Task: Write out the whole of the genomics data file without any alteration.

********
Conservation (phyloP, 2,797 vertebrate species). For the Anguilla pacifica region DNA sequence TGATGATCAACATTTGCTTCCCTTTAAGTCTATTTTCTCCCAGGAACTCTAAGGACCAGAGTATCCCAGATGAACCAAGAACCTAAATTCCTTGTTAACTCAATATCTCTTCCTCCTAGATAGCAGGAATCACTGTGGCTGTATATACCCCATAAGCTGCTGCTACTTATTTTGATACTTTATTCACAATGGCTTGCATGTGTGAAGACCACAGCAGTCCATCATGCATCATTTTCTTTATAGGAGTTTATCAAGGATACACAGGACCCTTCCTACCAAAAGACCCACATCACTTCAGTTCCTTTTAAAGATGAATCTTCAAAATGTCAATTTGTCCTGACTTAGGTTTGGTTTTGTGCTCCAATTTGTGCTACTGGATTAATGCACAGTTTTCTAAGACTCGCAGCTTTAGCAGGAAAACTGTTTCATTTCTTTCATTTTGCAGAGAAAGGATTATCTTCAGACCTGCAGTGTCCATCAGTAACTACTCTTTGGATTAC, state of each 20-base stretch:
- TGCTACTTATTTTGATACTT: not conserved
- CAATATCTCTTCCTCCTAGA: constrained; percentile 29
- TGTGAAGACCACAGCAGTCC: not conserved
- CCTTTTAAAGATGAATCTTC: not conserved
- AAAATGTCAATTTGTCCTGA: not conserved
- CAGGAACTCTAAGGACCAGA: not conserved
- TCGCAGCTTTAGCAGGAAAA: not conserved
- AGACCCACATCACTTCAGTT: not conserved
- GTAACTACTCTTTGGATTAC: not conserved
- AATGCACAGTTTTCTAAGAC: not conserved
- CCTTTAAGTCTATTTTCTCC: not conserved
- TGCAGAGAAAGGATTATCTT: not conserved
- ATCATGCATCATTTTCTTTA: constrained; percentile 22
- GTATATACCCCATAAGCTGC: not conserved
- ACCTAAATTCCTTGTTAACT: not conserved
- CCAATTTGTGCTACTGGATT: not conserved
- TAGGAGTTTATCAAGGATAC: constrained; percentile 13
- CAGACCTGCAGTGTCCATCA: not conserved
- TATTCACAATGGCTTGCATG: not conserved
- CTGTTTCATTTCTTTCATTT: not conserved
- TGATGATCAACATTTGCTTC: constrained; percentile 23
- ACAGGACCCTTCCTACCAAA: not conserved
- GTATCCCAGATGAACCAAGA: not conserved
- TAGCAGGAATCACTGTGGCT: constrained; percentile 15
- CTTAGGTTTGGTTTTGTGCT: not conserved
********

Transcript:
Conservation (phyloP, 2,797 vertebrate species). For the Anguilla pacifica region DNA sequence TGATGATCAACATTTGCTTCCCTTTAAGTCTATTTTCTCCCAGGAACTCTAAGGACCAGAGTATCCCAGATGAACCAAGAACCTAAATTCCTTGTTAACTCAATATCTCTTCCTCCTAGATAGCAGGAATCACTGTGGCTGTATATACCCCATAAGCTGCTGCTACTTATTTTGATACTTTATTCACAATGGCTTGCATGTGTGAAGACCACAGCAGTCCATCATGCATCATTTTCTTTATAGGAGTTTATCAAGGATACACAGGACCCTTCCTACCAAAAGACCCACATCACTTCAGTTCCTTTTAAAGATGAATCTTCAAAATGTCAATTTGTCCTGACTTAGGTTTGGTTTTGTGCTCCAATTTGTGCTACTGGATTAATGCACAGTTTTCTAAGACTCGCAGCTTTAGCAGGAAAACTGTTTCATTTCTTTCATTTTGCAGAGAAAGGATTATCTTCAGACCTGCAGTGTCCATCAGTAACTACTCTTTGGATTAC, state of each 20-base stretch:
- TGCTACTTATTTTGATACTT: not conserved
- CAATATCTCTTCCTCCTAGA: constrained; percentile 29
- TGTGAAGACCACAGCAGTCC: not conserved
- CCTTTTAAAGATGAATCTTC: not conserved
- AAAATGTCAATTTGTCCTGA: not conserved
- CAGGAACTCTAAGGACCAGA: not conserved
- TCGCAGCTTTAGCAGGAAAA: not conserved
- AGACCCACATCACTTCAGTT: not conserved
- GTAACTACTCTTTGGATTAC: not conserved
- AATGCACAGTTTTCTAAGAC: not conserved
- CCTTTAAGTCTATTTTCTCC: not conserved
- TGCAGAGAAAGGATTATCTT: not conserved
- ATCATGCATCATTTTCTTTA: constrained; percentile 22
- GTATATACCCCATAAGCTGC: not conserved
- ACCTAAATTCCTTGTTAACT: not conserved
- CCAATTTGTGCTACTGGATT: not conserved
- TAGGAGTTTATCAAGGATAC: constrained; percentile 13
- CAGACCTGCAGTGTCCATCA: not conserved
- TATTCACAATGGCTTGCATG: not conserved
- CTGTTTCATTTCTTTCATTT: not conserved
- TGATGATCAACATTTGCTTC: constrained; percentile 23
- ACAGGACCCTTCCTACCAAA: not conserved
- GTATCCCAGATGAACCAAGA: not conserved
- TAGCAGGAATCACTGTGGCT: constrained; percentile 15
- CTTAGGTTTGGTTTTGTGCT: not conserved